- “no collusion” five times in 2017, fifty-three times in 2018, and ninety-five times in 2019.
- “no obstruction” once in 2017, twelve times in 2018, and fifty-two times in 2019.
- “no quid pro quo” eighteen times between Sept 24 and Dec 12, 2019.
- “no bribery” and “no extortion” four times each in late 2019.
Nixon said "I am not a crook" only once on television, and everyone immediately knew he was a crook.
Trump's repetition wears down people's skepticism. It shouldn't. It's the same kind of transparently false defense as Nixon's. Trump denies committing these offenses because he knows he committed them, and he knows we know he committed them, and he knows that a lie can replace the truth if he repeats it enough. The disinformation has taken root, but we mustn't let it grow any further.
Sen. Lamar Alexander, a Republican who isn't seeking reelection, said he would vote against calling witnesses in Trump's impeachment trial. Nonetheless, he acknowledged that Trump had indeed done something wrong. Witnesses are not required at the trial, in his view, only because "there is no need for more evidence to prove something that has already been proven." After all, as he wrote in his January 30, 2020 a statement: "the president asked Ukraine to investigate Joe Biden and his son, Hunter; he said this on television on October 3, 2019, and during his July 25, 2019, telephone call with the president of Ukraine. There is no need for more evidence to conclude that the president withheld United States aid, at least in part, to pressure Ukraine to investigate the Bidens; the House managers have proved this with what they call a 'mountain of overwhelming evidence.'" What Trump did was "inappropriate" and "undermines the principle of equal justice under the law," Alexander said. There is no question "whether the president did it."
Sen. Lamar Alexander on NBC: "If you have eight witnesses who say someone left the scene of an accident, why do you need nine? I mean, the question for me was: Do I need more evidence to conclude that the president did what he did? And I concluded no."— Kyle Griffin (@kylegriffin1) February 2, 2020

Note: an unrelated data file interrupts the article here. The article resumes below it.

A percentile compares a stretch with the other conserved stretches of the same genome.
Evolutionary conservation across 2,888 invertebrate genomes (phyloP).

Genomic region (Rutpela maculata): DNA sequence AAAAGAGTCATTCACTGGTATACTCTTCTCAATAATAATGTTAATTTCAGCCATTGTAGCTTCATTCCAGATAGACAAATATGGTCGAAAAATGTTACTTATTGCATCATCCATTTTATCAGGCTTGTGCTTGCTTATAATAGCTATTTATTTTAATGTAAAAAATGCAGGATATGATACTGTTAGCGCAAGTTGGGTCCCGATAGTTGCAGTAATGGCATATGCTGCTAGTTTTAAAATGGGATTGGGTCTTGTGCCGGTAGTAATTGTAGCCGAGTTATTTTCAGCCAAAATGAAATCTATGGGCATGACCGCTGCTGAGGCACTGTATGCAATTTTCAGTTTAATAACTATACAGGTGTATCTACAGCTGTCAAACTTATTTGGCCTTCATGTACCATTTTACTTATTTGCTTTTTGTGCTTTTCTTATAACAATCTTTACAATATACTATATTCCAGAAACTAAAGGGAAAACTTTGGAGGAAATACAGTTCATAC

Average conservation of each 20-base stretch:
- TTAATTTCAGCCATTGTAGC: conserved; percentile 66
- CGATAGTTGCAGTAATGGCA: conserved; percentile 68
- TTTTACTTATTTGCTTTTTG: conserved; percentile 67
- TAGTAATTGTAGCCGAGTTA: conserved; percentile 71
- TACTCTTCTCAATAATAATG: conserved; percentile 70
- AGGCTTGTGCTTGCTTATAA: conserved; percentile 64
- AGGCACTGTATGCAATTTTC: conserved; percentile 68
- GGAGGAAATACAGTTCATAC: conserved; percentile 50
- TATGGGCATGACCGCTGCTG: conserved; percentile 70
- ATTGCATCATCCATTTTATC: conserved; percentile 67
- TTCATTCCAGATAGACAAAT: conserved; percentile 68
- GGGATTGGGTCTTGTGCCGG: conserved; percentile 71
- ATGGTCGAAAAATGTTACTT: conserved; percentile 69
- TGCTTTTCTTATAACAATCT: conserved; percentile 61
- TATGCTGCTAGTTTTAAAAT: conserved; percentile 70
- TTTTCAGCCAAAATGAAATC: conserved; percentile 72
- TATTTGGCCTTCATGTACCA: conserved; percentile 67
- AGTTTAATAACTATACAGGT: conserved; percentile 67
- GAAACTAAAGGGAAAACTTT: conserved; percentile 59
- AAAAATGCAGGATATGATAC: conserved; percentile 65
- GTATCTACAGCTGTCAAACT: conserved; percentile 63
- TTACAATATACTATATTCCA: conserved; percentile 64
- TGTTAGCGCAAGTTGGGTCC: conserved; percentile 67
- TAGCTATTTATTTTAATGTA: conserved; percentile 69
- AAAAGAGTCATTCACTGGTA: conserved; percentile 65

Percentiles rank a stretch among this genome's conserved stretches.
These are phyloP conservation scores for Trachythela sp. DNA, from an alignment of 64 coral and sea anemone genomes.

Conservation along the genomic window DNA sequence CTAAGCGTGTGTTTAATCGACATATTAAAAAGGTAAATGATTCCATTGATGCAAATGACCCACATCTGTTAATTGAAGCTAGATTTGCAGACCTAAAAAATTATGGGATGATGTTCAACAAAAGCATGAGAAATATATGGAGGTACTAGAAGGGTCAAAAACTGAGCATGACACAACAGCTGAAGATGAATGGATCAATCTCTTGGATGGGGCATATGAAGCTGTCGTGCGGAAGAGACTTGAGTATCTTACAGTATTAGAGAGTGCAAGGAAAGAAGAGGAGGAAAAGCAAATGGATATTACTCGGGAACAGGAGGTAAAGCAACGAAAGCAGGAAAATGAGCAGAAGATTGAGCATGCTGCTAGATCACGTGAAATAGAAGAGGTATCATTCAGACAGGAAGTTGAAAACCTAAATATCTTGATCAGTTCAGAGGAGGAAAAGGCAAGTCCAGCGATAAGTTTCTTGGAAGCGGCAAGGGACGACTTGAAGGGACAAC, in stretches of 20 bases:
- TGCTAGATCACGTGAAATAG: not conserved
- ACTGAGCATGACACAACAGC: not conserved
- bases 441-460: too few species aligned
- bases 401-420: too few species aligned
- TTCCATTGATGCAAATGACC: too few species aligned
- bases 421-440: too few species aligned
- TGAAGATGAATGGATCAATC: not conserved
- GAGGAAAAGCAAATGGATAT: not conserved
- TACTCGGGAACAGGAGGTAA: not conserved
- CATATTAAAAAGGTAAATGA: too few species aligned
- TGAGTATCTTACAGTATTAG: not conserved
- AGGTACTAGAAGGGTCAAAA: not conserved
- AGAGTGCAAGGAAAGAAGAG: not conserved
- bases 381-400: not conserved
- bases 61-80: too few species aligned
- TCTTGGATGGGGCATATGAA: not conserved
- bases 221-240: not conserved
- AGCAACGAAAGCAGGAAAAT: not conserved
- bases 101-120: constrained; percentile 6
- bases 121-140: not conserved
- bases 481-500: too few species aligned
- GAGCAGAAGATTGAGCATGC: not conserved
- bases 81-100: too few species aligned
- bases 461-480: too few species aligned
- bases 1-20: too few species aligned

The Republican senator is telling us: When the president says there was "no quid pro quo," the president is lying to the public.
The Republican senator only denies that it is his responsibility to remove the president from office (at least for this particular offense, or perhaps at all, ever). Instead, he wants American voters to remedy this problem in the 2020 election.
Oh, sure, he still says he supports Trump's reelection. Except that's not what his latest statement entails. Figure it out for yourself what you believe, and —
Sen. Marco Rubio, too, also a Republican, wrote on January 31 that even if Trump did commit "abuse of power," he still won't vote to remove the president from office. This provides a convenient way to avoid the question of whether Trump is guilty and whether Trump lies about his guilt. It also provides an excuse not to vote for witnesses: because even if the witnesses were to confirm Trump's guilt, Rubio will never vote to convict Trump, so the entire trial may as well simply end.
CNN reports that the Trump administration has made its "first official acknowledgment...that emails about the President's thinking related to the aid exist, and that he was directly involved in asking about and deciding on the aid as early as June." The revelation came from the Department of Justice, which admitted in a January 31, 2020 court filing that it has 24 emails which, in CNN's description, "related to the President Donald Trump's involvement in the withholding of millions in security assistance to Ukraine — a disclosure that came just hours after the Senate voted against subpoenaing additional documents and witnesses in Trump's impeachment trial, paving the way for his acquittal." The Office of Management and Budget argues that the emails cannot be revealed to the public nor even to Congress precisely because they reveal "Presidential decision-making about the scope, duration, and purpose of the hold on military assistance to Ukraine." (Which is funny reasoning, since that is exactly the subject of the impeachment trial that has not yet officially concluded.) The DOJ's admission that it has relevant evidence "came just hours after the Senate voted against subpoenaing additional documents and witnesses in Trump's impeachment trial, paving the way for his acquittal."